A Look Into Online Security Through the Ages

Our latest research, dubbed “Online Security Through the Ages,” explored each generation’s different opinions and approaches when it came to online security. We discovered that no matter the person’s age, people are nervous about their personal accounts getting hacked, and for good reason. The frequency of large- and small-scale hacks in the news may be contributing to security fatigue, leaving people feeling helpless in the face of today’s sophisticated hackers. The good news is there are simple solutions for the generation-wide concern of hacking that will make people of all ages feel in control and secure.

Here are a few insights we learned about each generation and tips on how they can improve their online security.

Generation Z – Invincible to hackers?
Our survey data showed that 96% of Gen Z (people ages 13-22) expressed confidence in their ability to keep their online data safe, and along with Boomers, ranked the highest for those claiming to never having been hacked. To the contrary, our findings found 32% of Gen Z put little thought into their password creation and have poor password practices across their online accounts. This is particularly interesting because, despite being exposed to the internet from a young age, they are the least concerned with their online security and password hygiene.

If this describes you, stop relying on luck and go back to password basics. The first line of defense is creating a strong and unique password, which should include a mix of characters (numbers, symbols, upper and lowercase letters) and be as long as possible (no shorter than 14 characters). For bonus points, make your password a passphrase and implement two-factor authentication (2FA) wherever possible (this added security feature is something your older siblings, Millennials, may be able to teach you).

Millennials – Most security-savvy of the bunch
Millennials (people ages 23-34) deserve a pat on the back for their use of two-factor authentication, constant hunting for new technology to keep them secure online, and practicing good password hygiene. More than 40% of Millennials said they use two-factor authentication, making them the biggest users of this added security tool. What’s even more impressive is that 69.6% said they’re always on the lookout for new ways to keep personal information secure. Out of all the generations, this group is the most proactive with their safe password practices.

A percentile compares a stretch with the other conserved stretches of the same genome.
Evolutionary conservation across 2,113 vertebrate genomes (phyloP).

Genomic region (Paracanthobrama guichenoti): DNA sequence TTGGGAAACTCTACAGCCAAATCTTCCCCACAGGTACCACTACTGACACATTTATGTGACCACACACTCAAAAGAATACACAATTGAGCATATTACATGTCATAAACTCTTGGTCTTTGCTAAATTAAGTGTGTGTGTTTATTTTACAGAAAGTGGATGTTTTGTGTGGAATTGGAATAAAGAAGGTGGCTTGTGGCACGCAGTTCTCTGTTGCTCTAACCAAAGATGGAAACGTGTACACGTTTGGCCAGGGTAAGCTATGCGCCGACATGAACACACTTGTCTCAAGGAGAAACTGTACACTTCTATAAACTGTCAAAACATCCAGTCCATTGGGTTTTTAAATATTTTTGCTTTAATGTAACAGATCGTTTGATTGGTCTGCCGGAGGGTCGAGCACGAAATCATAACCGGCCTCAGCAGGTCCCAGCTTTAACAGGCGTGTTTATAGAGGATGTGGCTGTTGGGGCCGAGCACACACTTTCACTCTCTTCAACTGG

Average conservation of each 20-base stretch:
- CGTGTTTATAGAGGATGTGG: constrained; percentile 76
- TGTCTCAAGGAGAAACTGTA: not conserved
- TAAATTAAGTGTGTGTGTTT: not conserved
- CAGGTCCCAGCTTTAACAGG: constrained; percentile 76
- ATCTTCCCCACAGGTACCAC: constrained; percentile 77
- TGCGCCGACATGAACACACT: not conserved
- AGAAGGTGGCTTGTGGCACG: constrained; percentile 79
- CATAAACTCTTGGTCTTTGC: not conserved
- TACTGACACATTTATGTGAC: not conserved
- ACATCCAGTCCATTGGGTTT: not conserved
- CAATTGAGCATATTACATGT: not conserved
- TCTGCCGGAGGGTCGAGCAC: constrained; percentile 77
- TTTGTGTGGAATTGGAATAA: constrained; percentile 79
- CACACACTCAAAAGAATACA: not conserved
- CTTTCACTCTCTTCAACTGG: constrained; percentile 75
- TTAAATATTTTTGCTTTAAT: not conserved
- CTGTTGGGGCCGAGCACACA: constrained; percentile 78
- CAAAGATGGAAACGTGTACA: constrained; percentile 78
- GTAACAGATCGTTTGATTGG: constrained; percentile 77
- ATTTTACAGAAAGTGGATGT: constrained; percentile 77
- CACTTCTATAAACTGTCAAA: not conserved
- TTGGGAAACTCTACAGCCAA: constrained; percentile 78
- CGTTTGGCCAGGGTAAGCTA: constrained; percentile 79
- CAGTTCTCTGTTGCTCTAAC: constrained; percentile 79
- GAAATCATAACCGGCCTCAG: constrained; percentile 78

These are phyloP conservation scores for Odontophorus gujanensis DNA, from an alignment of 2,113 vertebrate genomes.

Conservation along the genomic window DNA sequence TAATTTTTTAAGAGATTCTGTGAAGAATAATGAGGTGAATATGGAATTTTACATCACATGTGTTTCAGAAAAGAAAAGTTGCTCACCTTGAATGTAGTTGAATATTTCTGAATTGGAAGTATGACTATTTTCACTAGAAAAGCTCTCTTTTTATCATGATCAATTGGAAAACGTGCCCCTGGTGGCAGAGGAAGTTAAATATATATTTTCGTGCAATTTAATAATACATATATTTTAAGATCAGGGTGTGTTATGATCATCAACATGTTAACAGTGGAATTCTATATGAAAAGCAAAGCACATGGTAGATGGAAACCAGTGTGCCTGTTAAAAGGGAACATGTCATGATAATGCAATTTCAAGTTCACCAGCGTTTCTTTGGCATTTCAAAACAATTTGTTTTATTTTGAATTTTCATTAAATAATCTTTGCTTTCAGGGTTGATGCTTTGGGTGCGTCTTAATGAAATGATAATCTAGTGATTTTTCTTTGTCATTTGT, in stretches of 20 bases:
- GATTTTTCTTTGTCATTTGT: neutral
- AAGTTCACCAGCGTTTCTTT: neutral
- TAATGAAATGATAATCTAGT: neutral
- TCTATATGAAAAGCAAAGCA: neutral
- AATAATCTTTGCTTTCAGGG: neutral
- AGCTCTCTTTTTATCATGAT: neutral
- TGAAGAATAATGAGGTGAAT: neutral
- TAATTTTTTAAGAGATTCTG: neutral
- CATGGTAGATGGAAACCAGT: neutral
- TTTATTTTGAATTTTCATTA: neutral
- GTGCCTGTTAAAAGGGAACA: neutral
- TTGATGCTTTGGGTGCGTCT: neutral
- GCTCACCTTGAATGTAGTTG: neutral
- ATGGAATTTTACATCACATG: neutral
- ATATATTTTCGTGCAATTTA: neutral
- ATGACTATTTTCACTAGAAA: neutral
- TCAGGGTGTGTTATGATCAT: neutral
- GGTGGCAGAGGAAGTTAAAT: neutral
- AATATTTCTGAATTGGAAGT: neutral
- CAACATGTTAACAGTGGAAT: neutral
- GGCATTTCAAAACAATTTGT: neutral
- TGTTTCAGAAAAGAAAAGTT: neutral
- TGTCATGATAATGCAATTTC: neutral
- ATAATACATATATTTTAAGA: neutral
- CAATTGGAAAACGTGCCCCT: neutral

But it never hurts to be prepared. In addition to using strong, unique passwords for every online account you have, develop a game plan for what you will do in the event of a personal or 3rd party breach (think Yahoo!, LinkedIn, etc.). The first step is always to change your passwords ASAP. Here are a few more things that you can easily do to take control of your security the next time there’s another breach in the news.

Generation X – The worried generation
Our research shows that 88.4% of Gen X (people ages 35-54) are concerned with password security, and 79.2% are nervous about their personal information being hacked, making this group the most concerned of the bunch. Yet, only a small portion of respondents are taking steps to be more secure.

Between email, social media and financial online accounts, the average person has 27 separate logins, so it’s important to make sure you’re doing all you can to protect yourself online.

Taking steps to improving your online security may sound daunting, but it doesn’t have to be. Check out our blog post on why using a password manager tool, such as LastPass, can securely store and organize your passwords and instantly improve your online security. Taking the time to learn some general online security best practices, like learning how to identify a phishing email or suspicious website, avoiding public Wi-Fi (even if you’re at your favorite coffee shop), and never re-using the same password twice, will ensure your information is safe online.

Baby boomers – More tech-savvy than you thought
We’re impressed with results we received from the Baby Boomers (people ages 55+), as they seemed to take the most security precautions of all the age groups. This group was most likely to verify sender of spam email (84.4%), put the most thought into password creation (85.2%), and are the least likely to share passwords with others. While most of the other age groups reported that they regularly (and insecurely) use the same password across sites, Boomers were the exception, with 32.8% saying they use more than 10 different passwords for all online accounts.

Before you get a gold star, we recommend going one step further by adding on a second layer of security to your online accounts. Our research found that 35% of Boomers said they didn’t know what two-factor authentication was – a valuable security method that’s available on most major websites. The benefit to using 2FA is that, if your password somehow was compromised, an attacker still wouldn’t be able to get in to your account without the second-factor authentication information.

Regardless of the generation you fall into, we all have to face the reality of today’s digital world, where data breaches are on the rise and pose a very real threat to our personal information. By following these tips, you’ll make sure you’re doing everything you can to protect yourself and your family.

If you haven’t already, create a LastPass account, too, so you can start saving yourself time while also giving your security a boost!